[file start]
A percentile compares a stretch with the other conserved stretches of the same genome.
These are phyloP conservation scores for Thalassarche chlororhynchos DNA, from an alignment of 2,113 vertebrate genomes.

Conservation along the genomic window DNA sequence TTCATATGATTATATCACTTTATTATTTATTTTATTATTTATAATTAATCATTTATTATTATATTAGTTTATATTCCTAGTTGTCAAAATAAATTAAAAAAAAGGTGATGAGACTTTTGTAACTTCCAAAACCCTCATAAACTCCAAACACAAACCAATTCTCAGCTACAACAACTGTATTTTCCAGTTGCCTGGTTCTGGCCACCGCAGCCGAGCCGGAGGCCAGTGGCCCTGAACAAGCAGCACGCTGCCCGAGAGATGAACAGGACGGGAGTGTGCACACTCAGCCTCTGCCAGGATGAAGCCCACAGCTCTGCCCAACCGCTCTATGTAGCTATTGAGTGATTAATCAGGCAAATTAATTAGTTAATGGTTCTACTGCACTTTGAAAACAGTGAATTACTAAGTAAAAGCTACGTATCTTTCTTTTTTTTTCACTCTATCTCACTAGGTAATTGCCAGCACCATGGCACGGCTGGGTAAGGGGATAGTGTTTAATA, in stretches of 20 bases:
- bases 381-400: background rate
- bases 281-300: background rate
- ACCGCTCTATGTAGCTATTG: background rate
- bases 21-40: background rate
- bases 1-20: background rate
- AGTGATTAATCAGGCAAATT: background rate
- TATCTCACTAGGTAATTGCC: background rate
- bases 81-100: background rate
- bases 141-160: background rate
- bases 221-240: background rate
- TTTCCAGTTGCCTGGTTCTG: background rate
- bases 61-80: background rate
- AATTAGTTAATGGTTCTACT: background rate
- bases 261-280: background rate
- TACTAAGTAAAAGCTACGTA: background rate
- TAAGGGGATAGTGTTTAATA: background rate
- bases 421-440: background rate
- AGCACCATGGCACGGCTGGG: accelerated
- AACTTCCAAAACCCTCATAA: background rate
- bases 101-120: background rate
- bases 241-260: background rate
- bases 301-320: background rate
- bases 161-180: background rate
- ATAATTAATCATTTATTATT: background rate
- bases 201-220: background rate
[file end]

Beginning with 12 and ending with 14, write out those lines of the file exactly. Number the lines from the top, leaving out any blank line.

- bases 141-160: background rate
- bases 221-240: background rate
- TTTCCAGTTGCCTGGTTCTG: background rate